AGW Observer

Observations of anthropogenic global warming

New research from last week 10/2011

Posted by Ari Jokimäki on March 14, 2011

Here is the new research published last week. I’m not including everything that was published but just some papers that got my attention. Those who follow my Facebook page (and/or Twitter) have already seen most of these, as I post these there as soon as they are published. Here, I’ll just put them out in one batch. Sometimes I might also point out to some other news as well, but the new research will be the focus here. Here’s the archive for the news of previous weeks. By the way, if this sort of thing interests you, be sure to check out A Few Things Illconsidered, they have a weekly posting containing lots of links to new research and other climate related news. Planet 3.0 also reports new research.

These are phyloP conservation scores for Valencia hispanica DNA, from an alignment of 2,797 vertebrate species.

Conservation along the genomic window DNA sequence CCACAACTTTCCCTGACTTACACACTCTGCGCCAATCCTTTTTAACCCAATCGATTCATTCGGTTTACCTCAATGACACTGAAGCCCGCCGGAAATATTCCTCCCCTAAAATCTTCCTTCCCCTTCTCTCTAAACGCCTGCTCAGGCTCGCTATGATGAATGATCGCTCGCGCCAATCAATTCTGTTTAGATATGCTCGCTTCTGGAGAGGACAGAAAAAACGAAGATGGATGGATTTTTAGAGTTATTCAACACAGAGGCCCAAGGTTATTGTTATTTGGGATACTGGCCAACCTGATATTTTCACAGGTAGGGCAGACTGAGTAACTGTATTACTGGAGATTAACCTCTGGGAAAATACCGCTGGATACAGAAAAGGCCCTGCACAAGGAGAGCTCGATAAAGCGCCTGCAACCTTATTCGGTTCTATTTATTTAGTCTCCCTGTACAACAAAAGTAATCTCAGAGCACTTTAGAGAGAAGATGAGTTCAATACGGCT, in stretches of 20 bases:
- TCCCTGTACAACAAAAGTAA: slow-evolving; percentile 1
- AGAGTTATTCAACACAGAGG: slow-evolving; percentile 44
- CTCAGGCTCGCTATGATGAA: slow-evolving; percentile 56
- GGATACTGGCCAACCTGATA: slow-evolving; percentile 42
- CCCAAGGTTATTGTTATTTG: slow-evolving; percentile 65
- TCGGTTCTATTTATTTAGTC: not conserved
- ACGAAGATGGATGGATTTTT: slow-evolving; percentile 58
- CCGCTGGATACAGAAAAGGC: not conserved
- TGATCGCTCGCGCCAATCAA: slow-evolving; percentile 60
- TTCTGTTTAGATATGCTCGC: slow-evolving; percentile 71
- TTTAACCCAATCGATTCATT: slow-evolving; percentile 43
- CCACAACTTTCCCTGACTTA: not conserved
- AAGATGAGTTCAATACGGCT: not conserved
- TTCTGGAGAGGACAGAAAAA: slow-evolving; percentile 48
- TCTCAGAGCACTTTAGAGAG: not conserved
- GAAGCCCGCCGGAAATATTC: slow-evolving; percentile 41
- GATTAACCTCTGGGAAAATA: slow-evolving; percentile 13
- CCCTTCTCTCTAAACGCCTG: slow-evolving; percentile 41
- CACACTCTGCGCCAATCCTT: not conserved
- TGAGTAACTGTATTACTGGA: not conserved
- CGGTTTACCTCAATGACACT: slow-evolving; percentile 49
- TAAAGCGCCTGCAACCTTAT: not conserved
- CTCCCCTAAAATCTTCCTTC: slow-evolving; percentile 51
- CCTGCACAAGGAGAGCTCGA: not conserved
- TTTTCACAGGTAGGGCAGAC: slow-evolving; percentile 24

Published last week:

Vegetation decrease in Europe since 1997